A new study published on 24 June in Scientific Reports, a Nature journal, suggests that drinking coffee may stimulate “brown fat”, the type of fat associated with calorie-burning as opposed to calorie storage. This is the first study of its kind to demonstrate that something as simple as a cup of coffee can stimulate brown fat activity in humans.
Fat tissue is important for storing and releasing fatty acids as well as secreting adipokines, the signalling molecules that communicate fullness and control energy use. However, too much fat can lead to obesity, which is linked to Type 2 diabetes, fatty liver, and other metabolic diseases.
Humans and other mammals have two main types of fat tissue: white adipose tissue (WAT) and brown adipose tissue (BAT). White fat is produced by the body to excess calories. The latter — often simply referred to as brown fat — works in a different way. Instead, generating heat by burning sugar and fat. Brown fat is usually used to generate heat by burning calories and therefore plays a key role in how quickly we burn calories as energy. The fat-burning process is triggered not only by cold temperatures and also by diet.
While brown fat is typically found in babies and hibernating mammals, scientists recently discovered brown fat in adults too. And could possibly help with weight loss by improving blood sugar and blood lipid levels and burning extra calories. But they’re still unsure how to activate this potential weight-loss aid.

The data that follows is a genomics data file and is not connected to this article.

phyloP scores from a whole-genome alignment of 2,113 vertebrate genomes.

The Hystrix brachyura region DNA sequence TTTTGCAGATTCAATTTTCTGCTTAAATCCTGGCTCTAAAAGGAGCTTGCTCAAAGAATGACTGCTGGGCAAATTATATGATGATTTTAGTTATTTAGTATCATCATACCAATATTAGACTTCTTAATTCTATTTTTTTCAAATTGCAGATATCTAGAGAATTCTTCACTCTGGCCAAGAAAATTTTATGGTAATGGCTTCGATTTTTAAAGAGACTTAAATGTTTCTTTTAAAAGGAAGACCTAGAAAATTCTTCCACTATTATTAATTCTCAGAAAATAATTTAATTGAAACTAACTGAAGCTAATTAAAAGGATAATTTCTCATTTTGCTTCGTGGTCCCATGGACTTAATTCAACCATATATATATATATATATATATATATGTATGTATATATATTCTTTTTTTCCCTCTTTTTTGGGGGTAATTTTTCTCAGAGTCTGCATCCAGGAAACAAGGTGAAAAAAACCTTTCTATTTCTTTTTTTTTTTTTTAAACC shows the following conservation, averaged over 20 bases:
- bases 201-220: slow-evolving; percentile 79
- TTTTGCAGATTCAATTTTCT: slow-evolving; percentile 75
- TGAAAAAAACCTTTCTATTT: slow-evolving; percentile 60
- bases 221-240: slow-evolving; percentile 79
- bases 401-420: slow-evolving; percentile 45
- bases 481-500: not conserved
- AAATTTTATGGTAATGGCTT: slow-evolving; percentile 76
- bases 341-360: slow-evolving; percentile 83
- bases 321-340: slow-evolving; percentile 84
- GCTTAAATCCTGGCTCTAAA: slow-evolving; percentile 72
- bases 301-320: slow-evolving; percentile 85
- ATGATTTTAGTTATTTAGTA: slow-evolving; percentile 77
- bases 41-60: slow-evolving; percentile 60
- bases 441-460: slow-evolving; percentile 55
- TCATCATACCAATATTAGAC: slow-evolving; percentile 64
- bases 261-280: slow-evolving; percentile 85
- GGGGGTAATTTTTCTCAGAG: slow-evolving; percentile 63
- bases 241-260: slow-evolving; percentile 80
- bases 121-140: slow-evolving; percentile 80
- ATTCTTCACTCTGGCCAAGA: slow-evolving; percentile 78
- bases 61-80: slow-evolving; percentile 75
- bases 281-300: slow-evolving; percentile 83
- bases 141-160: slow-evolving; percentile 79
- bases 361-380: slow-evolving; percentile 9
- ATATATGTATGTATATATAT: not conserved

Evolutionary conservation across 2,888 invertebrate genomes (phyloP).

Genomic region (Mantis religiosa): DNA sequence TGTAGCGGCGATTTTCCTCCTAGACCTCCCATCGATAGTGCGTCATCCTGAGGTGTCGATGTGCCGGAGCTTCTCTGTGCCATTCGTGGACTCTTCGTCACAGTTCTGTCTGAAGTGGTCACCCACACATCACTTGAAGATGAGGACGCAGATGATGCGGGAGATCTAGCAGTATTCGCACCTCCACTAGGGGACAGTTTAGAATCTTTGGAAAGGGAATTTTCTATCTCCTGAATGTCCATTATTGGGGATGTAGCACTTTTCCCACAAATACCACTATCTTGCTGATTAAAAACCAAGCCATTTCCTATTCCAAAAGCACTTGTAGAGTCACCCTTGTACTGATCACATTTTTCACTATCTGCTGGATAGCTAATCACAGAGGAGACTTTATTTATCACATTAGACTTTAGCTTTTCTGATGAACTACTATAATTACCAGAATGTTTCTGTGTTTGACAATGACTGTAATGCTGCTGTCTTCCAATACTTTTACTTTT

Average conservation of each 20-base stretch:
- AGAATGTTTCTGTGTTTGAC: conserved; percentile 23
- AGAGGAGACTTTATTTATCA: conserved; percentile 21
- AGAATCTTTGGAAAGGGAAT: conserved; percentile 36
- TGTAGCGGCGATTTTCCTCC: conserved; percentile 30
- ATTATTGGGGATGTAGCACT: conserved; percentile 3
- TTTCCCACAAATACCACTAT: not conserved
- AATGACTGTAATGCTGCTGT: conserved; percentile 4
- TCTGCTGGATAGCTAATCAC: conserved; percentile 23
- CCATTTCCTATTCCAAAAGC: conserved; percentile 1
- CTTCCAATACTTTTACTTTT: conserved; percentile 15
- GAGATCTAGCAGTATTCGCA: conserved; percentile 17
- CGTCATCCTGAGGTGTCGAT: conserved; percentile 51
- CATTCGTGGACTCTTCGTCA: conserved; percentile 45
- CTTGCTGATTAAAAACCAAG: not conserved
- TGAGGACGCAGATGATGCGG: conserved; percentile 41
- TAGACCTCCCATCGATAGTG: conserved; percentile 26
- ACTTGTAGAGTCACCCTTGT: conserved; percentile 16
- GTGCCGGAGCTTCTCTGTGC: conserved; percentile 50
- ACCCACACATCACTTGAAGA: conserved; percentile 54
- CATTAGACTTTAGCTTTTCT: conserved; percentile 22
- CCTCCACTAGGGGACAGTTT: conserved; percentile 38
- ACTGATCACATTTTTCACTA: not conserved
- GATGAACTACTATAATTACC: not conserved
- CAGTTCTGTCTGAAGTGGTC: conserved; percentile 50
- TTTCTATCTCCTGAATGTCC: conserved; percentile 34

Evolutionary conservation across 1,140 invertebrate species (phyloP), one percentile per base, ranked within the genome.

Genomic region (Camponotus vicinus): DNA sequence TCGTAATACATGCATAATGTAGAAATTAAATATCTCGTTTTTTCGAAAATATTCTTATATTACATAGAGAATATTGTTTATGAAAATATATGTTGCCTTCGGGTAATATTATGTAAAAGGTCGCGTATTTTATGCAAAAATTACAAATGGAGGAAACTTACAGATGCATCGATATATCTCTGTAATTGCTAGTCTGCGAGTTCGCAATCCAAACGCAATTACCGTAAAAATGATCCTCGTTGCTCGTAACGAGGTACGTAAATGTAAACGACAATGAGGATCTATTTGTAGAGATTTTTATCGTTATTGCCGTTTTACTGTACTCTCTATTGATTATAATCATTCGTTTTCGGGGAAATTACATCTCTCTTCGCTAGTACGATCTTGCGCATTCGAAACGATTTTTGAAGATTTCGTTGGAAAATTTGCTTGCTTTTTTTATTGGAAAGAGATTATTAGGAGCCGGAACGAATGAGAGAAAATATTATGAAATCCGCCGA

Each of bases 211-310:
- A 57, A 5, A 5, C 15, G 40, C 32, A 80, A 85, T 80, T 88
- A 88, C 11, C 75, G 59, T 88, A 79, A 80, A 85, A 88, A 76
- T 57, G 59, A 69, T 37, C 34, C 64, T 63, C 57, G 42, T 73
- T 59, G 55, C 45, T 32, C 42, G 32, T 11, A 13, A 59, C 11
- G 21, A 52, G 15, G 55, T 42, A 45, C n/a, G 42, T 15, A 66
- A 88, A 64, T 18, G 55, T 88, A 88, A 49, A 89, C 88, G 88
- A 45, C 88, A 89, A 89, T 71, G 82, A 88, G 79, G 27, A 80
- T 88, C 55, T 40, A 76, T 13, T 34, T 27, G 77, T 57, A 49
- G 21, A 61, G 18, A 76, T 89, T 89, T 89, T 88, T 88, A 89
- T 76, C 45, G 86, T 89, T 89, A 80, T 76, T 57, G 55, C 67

Caffeine is known to stimulate the process. So, to find out exactly how much coffee — or more specifically, how much caffeine — is needed, the researchers from the University of Nottingham first looked at the effects of caffeine on stem cells. And once they pinpointed the right dose of caffeine for cells, they focused their attention on humans.
The authors used thermal imaging to determine whether a reasonable amount of caffeine, like the amount in a standard cup of coffee, can directly stimulate brown fat in people. The non-invasive thermal imaging method can detect brown fat reserves in humans based on its ability to produce heat and they discovered that an increase in temperature is correlated with enhanced burning of sugar and fat.
Obesity and diabetes have become major health concerns. In fact, obesity is now a leading preventable cause of death worldwide, and now kills more people than car crashes. In 2016, nearly 40 per cent of adults 18 years of age or over were overweight and 13 per cent were obese, and more than 340 million children and adolescents were overweight or obese, according to the World Health Organisation (WHO).
The results are promising and could provide a novel approach for combating obesity and preventing diabetes. But the authors still need to figure out exactly which components in coffee are responsible for the positive effects on brown fat and whether caffeine is indeed the magic bullet.
(1) Velickovic, K. et al. Caffeine exposure induces browning features in adipose tissue in vitro and in vivo. Scientific Reports (2019). DOI: 10.1038/s41598-019-45540-1